Oprah and her panelists frame the issue of spiritual health around the question "who's driving the bus?" Are we experiencing true internal spiritual freedom or being driven by the limiting, "unexamined perceptions" thrust upon us?

The panelists present religious and therapeutic practices as "spiritual tools" which help us to strip away the inhibitions which keep us from "being ourselves," that is, living out of our natural state of inner peace and unity. In this light, institutions, cultural norms, and even our family and friends are primarily perceived as inhibitors which obstruct our self-actualization.

But when I think about the things that I like about myself, I feel gratefully indebted to the positive impact of the many wonderful people and institutions who have shaped me. Rather than serving as mere levers of self realization, they changed me in ways permanent and profound.

Of course, there have been plenty of negative influences as well. And the balance of experience is weighted differently for each of us. No doubt therapy and other "spiritual tools" do help mitigate the damage of trauma and transcend the limitations of our circumstances.

But the reality is that, as often as not, we are not driving the bus. As children, the bus simply pulls up and we get on. We can control how we behave as passengers: whether we follow the rules, how we interact with the other passengers, etc. But we have very limited influence over the shape of the route. Sometimes, the bus crashes, through no fault of our own.

As we grow we begin to learn more about the bus system; we begin to choose which line to ride and where to get on and off. Our drivers may encourage and enable us to take the wheel from time to time. We may even get inspired to build our own bus, strike out on our own route.

Of course, to build a bus, you're going to need help. And once it's running, people are going to want to ride it. Of course then they start getting their own ideas about which way you should turn, who else you should let on, when they will get off, etc. Your becomes their bus too.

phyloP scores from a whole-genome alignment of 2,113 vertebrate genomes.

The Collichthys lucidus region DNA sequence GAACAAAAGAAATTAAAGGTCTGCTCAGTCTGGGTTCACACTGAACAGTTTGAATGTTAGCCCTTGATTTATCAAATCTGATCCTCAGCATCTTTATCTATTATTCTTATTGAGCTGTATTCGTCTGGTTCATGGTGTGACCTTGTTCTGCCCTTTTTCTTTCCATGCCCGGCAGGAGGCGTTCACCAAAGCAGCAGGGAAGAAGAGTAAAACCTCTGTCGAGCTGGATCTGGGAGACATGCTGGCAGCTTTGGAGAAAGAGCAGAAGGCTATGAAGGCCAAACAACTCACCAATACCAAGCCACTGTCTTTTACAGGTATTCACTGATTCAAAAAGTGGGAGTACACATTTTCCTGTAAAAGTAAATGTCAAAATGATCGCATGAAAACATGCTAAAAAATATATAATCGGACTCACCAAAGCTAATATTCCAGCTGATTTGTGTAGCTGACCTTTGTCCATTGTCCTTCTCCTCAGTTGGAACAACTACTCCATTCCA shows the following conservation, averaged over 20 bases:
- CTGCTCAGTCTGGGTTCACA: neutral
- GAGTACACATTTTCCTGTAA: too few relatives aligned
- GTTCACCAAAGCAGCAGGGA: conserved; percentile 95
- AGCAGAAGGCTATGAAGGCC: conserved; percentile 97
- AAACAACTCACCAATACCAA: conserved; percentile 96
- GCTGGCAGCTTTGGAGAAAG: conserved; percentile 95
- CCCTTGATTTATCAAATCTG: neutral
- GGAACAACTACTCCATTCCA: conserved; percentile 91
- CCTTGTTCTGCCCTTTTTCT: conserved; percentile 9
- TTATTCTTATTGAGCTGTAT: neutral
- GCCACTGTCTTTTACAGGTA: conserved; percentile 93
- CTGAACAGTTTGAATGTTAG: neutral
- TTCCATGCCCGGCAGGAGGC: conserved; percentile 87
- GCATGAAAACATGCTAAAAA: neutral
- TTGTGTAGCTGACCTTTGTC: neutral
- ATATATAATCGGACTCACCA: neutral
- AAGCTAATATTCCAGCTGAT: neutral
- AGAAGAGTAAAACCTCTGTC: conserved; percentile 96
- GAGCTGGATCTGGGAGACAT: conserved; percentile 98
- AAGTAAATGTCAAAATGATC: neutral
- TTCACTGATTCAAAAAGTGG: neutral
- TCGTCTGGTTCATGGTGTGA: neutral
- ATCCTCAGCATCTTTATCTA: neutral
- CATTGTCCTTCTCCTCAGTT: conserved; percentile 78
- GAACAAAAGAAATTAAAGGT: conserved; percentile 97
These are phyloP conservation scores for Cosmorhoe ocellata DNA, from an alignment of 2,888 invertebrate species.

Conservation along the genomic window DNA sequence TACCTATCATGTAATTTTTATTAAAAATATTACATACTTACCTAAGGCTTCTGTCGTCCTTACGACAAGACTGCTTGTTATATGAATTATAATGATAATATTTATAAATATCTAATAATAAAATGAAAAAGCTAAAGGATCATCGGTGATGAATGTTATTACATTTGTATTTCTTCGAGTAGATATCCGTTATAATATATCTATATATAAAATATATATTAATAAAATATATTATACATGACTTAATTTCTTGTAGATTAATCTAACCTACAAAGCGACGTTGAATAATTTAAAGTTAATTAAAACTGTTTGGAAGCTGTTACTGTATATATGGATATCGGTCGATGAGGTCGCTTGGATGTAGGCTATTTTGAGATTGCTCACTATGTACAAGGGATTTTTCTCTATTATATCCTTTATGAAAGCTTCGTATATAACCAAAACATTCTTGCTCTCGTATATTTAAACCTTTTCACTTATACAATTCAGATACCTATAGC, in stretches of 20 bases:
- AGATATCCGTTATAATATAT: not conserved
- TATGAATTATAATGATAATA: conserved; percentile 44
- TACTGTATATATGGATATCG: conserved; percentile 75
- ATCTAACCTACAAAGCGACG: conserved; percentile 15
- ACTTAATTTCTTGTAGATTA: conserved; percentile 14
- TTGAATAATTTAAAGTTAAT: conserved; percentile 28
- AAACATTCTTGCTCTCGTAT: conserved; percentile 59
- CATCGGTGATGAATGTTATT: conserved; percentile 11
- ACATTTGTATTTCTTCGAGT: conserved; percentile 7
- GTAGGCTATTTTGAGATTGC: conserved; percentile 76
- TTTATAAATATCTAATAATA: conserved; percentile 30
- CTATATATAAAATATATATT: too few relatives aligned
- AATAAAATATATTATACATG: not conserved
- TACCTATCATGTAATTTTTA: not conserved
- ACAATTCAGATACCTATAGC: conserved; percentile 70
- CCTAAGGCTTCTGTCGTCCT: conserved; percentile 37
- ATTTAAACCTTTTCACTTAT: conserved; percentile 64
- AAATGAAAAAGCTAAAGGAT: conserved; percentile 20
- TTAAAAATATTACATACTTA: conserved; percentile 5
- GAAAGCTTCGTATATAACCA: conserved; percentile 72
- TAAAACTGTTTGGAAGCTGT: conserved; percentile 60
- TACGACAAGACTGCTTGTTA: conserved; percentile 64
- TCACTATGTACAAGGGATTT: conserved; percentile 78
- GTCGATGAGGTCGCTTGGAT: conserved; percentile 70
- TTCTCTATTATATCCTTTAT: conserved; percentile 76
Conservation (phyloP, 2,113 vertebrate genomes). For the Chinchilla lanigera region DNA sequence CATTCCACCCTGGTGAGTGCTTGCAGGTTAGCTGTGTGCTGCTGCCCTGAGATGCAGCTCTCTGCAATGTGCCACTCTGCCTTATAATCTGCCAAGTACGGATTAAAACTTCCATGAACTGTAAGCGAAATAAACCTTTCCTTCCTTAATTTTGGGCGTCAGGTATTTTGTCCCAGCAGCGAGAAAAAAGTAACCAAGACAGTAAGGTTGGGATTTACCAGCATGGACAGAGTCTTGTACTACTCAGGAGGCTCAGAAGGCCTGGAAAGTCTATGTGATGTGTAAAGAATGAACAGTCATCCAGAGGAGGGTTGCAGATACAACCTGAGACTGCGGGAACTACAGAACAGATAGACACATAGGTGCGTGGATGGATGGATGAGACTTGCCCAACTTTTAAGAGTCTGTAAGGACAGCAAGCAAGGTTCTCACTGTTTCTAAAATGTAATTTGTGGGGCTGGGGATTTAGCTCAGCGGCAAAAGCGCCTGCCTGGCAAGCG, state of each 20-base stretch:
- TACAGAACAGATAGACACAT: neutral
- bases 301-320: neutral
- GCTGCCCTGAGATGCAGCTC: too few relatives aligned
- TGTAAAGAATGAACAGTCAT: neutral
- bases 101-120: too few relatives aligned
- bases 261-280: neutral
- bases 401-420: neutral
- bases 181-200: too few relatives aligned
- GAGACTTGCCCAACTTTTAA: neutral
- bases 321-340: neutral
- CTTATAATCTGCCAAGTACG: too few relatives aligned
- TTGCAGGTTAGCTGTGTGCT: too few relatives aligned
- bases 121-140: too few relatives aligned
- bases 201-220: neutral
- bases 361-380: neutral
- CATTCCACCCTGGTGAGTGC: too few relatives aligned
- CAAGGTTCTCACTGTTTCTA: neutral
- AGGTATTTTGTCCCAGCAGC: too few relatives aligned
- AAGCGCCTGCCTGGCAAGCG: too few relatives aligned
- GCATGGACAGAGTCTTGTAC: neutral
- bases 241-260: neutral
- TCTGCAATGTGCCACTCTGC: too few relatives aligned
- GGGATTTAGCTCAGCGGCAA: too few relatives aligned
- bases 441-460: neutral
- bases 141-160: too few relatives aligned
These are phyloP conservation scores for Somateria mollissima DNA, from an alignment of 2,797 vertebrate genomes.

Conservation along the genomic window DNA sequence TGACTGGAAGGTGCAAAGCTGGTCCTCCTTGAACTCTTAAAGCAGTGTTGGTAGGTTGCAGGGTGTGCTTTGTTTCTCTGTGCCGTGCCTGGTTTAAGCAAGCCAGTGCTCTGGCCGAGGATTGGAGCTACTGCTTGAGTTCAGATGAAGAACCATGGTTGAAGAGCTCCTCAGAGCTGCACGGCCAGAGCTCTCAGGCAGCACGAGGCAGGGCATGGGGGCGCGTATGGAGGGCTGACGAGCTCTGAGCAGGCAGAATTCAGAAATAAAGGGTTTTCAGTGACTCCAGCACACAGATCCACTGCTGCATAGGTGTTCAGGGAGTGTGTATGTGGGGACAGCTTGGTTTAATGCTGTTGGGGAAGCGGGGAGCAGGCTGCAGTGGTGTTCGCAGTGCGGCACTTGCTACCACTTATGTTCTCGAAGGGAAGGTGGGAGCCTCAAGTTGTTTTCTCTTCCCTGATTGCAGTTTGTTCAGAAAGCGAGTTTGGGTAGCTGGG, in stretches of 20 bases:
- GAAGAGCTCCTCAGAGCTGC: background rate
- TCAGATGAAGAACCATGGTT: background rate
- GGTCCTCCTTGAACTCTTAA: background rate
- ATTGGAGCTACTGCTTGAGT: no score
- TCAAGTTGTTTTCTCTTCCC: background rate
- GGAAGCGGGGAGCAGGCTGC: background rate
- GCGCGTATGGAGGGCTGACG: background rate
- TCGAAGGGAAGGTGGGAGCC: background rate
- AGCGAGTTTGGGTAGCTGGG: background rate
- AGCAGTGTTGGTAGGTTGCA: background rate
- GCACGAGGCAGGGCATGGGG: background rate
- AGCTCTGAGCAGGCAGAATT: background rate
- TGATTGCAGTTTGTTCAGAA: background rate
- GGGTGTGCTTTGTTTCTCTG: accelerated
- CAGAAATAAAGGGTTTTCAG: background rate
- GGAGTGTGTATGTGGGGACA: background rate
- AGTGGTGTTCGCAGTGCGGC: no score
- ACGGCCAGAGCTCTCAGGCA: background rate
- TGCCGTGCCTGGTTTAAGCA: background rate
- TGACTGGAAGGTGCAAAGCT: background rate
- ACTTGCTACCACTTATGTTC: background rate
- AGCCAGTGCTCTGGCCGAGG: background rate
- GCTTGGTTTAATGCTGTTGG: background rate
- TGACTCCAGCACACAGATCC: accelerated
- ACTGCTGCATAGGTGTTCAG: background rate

We don't really have a choice here. If you try to build the bus by yourself, it will probably be a pretty shitty bus. If you actually get it running but nobody rides it, your bus is pretty worthless. Funding will be tough to come by.

Mr. Iverson appears to grasp this on some level: "Now I know I'm supposed to be there. I know I'm supposed to lead by example. I know that. And I'm not shoving it aside like it don't mean anything. I know it's important. I do. I honestly do." Still, he doesn't seem to understand why: "How the hell can I make my teammates better by practicing?"

Good question. Not so easy to answer; at least in specific, concrete terms. Instead, we might respond with questions of our own: How did you get so good at basketball, Allen? How many thousands of people coached/played with and against you over the years as you developed as a player? If all those people hadn't been driving and riding the various bus routes which led to basketball stardom, then Allen Iverson would have never driven the lane.

We can't practice alone. Who are the people who have profoundly impacted your life? What are the institutions which have shaped your development? Who's on your bus? Who are you practicing with and how are you helping one another grow?